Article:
edema and congestion, and elsewhere in the lung were small organizing thrombi consistent with disseminated intravascular
an area of ischemic necrosis caused by occlusion of either the arterial supply or the venous drainage.
Nearly all infarcts result from thrombotic or embolic arterial occlusions.
dominant histologic characteristic of infarction is ischemic coagulative necrosis

Other causes include:

local vasospasm, hemorrhage into an atheromatous plaque, or extrinsic vessel compression (e.g., by tumor).

torsion of a vessel (e.g., in testicular torsion or bowel volvulus), traumatic rupture, or vascular compromise by edema
(e.g., anterior compartment syndrome) or by entrapment in a hernia sac
Infarcts caused by venous thrombosis are thus more likely in organs with a single efferent vein (e.g., testis and ovary).
Venous thrombosis = most common outcome is congestion
Morphology: classified according to color and the presence or absence of infection
Red infarcts
1. with venous occlusions
(e.g., ovary)
2. in loose tissues (e.g.,
lung) where blood can collect
in the infarcted zone,
3. in tissues with dual
circulations (e.g., lung and
small intestine) that allow
blood flow from an
unobstructed parallel supply
into a necrotic zone
4. in tissues previously
congested by sluggish
venous outflow
5. when flow is re-established

White infarcts
occur with arterial
occlusions in solid organs
with end-arterial circulation
(e.g., heart, spleen, and
where tissue density
limits the seepage of
blood from adjoining
capillary beds into the
necrotic area.

to a site of previous arterial

occlusion and necrosis (e.g.,
following angioplasty of an
arterial obstruction)
Infarcts tend to be wedge-shaped, with the occluded vessel at the apex and the periphery of the organ forming the base.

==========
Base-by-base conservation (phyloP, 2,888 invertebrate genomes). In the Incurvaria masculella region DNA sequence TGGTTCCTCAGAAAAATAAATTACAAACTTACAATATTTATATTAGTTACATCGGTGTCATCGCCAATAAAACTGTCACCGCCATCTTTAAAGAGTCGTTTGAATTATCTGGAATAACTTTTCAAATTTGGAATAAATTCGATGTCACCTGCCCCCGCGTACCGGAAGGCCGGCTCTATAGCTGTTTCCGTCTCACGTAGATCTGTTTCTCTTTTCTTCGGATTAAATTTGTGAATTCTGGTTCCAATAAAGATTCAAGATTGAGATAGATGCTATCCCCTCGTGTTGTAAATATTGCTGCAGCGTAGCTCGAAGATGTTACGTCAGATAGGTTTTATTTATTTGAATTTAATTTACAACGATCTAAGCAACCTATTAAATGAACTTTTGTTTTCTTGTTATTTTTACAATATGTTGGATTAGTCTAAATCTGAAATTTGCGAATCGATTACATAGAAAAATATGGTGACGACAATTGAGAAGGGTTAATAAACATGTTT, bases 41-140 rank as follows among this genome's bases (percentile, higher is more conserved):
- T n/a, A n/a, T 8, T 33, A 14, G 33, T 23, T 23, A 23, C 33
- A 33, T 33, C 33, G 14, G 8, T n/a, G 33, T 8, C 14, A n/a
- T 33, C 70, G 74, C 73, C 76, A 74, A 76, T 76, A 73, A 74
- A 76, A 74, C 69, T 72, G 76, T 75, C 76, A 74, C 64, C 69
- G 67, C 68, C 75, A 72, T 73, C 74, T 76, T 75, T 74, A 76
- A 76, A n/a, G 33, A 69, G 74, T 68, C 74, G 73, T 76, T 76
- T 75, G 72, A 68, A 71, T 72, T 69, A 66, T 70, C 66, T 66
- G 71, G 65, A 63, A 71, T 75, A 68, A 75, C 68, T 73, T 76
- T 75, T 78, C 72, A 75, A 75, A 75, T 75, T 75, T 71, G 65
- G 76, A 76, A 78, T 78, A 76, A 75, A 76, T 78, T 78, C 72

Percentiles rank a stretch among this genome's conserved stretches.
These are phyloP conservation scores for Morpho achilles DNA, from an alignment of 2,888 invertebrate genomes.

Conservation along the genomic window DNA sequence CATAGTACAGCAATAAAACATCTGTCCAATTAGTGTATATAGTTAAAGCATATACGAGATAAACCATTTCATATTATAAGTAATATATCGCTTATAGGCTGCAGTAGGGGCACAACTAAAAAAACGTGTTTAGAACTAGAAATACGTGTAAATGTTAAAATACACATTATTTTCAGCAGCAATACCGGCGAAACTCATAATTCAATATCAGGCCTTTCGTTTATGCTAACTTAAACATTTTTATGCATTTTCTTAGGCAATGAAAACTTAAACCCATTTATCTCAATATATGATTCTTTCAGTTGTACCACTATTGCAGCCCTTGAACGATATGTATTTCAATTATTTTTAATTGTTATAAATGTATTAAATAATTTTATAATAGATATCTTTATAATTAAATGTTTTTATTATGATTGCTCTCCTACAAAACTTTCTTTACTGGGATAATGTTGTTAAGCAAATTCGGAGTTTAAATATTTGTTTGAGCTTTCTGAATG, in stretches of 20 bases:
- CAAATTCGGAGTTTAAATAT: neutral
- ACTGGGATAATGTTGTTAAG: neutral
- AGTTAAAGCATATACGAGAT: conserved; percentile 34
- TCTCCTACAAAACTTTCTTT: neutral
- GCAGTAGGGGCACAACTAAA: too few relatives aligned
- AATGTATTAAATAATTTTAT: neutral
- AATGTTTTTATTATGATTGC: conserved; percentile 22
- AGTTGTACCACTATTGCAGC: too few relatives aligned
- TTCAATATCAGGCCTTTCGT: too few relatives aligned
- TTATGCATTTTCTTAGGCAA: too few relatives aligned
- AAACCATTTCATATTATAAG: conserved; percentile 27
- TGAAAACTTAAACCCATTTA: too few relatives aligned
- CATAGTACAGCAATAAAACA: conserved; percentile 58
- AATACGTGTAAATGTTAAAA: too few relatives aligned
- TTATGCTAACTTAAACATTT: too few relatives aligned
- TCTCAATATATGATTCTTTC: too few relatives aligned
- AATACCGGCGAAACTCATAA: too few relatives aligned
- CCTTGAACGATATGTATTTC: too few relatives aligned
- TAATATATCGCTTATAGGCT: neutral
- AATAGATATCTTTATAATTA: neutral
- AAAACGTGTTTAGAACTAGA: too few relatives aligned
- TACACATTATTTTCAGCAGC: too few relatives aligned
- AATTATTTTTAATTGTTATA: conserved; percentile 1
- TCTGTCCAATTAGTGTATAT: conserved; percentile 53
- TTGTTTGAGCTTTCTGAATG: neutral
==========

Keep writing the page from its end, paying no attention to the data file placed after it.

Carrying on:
Extravasated red cells in hemorrhagic infarcts are phagocytosed by macrophages, which convert heme iron into hemosiderin
discoloration of the tissue into dark brown residuum.
Septic infarctions occur when infected cardiac valve vegetations embolize or when microbes seed necrotic tissue converted
into an abscess.

Red and white infarcts. A, Hemorrhagic, roughly wedge-shaped pulmonary red infarct. B, Sharply demarcated white infarct in the

Remote kidney infarct, now replaced by a large fibrotic scar

Factors That Influence Development of an Infarct


Nature of the vascular supply

o lungs have a dual pulmonary and bronchial artery blood supply
o liver, with its dual hepatic artery and portal vein circulation,
o hand and forearm, with their dual radial and ulnar arterial supply
o renal and splenic circulations are end-arterial


Rate of occlusion development- Slowly developing occlusions are less likely to cause infarction, because they provide time to
develop alternate perfusion pathways:
o Ex. collateral circulation- coronary artery occlusion; small interarteriolar anastomoses - interconnect the three major
coronary arteries in the heart


Vulnerability to hypoxia:
o neurons - 3 to 4 minutes irreversible damage.
o Myocardial cells - die after only 20 to 30 minutes of ischemia
o fibroblasts within myocardium remain viable even after many hours of ischemia


Oxygen content of blood partial obstruction to a vessel may have a more severe effect on the tissue in an anemic or cyanotic

final common pathway for several potentially lethal clinical events

characterized by systemic hypotension due either to reduced cardiac output or to reduced effective circulating blood volume.
consequences are impaired tissue perfusion and cellular hypoxia.


low cardiac output

due to myocardial
pump failure


due to the loss of

blood or p lasma
vasodilation and
peripheral pooling
of blood as part of
a systemic
immune reaction
to bacterial or
fungal infection
accident or a
spinal cord injury
loss of vascular
tone and
peripheral pooling
of blood
results in tissue
and hypoxia

Septic shock



the patient
presents with
hypotension; a
weak, rapid pulse;
tachypnea; and
cool, clammy,
cyanotic skin.

skin may initially

be warm and
flushed because of

Pathogenesis of septic shock

o ranks first among the causes of death in intensive care units and accounts for over 200,000 lost lives each year in US.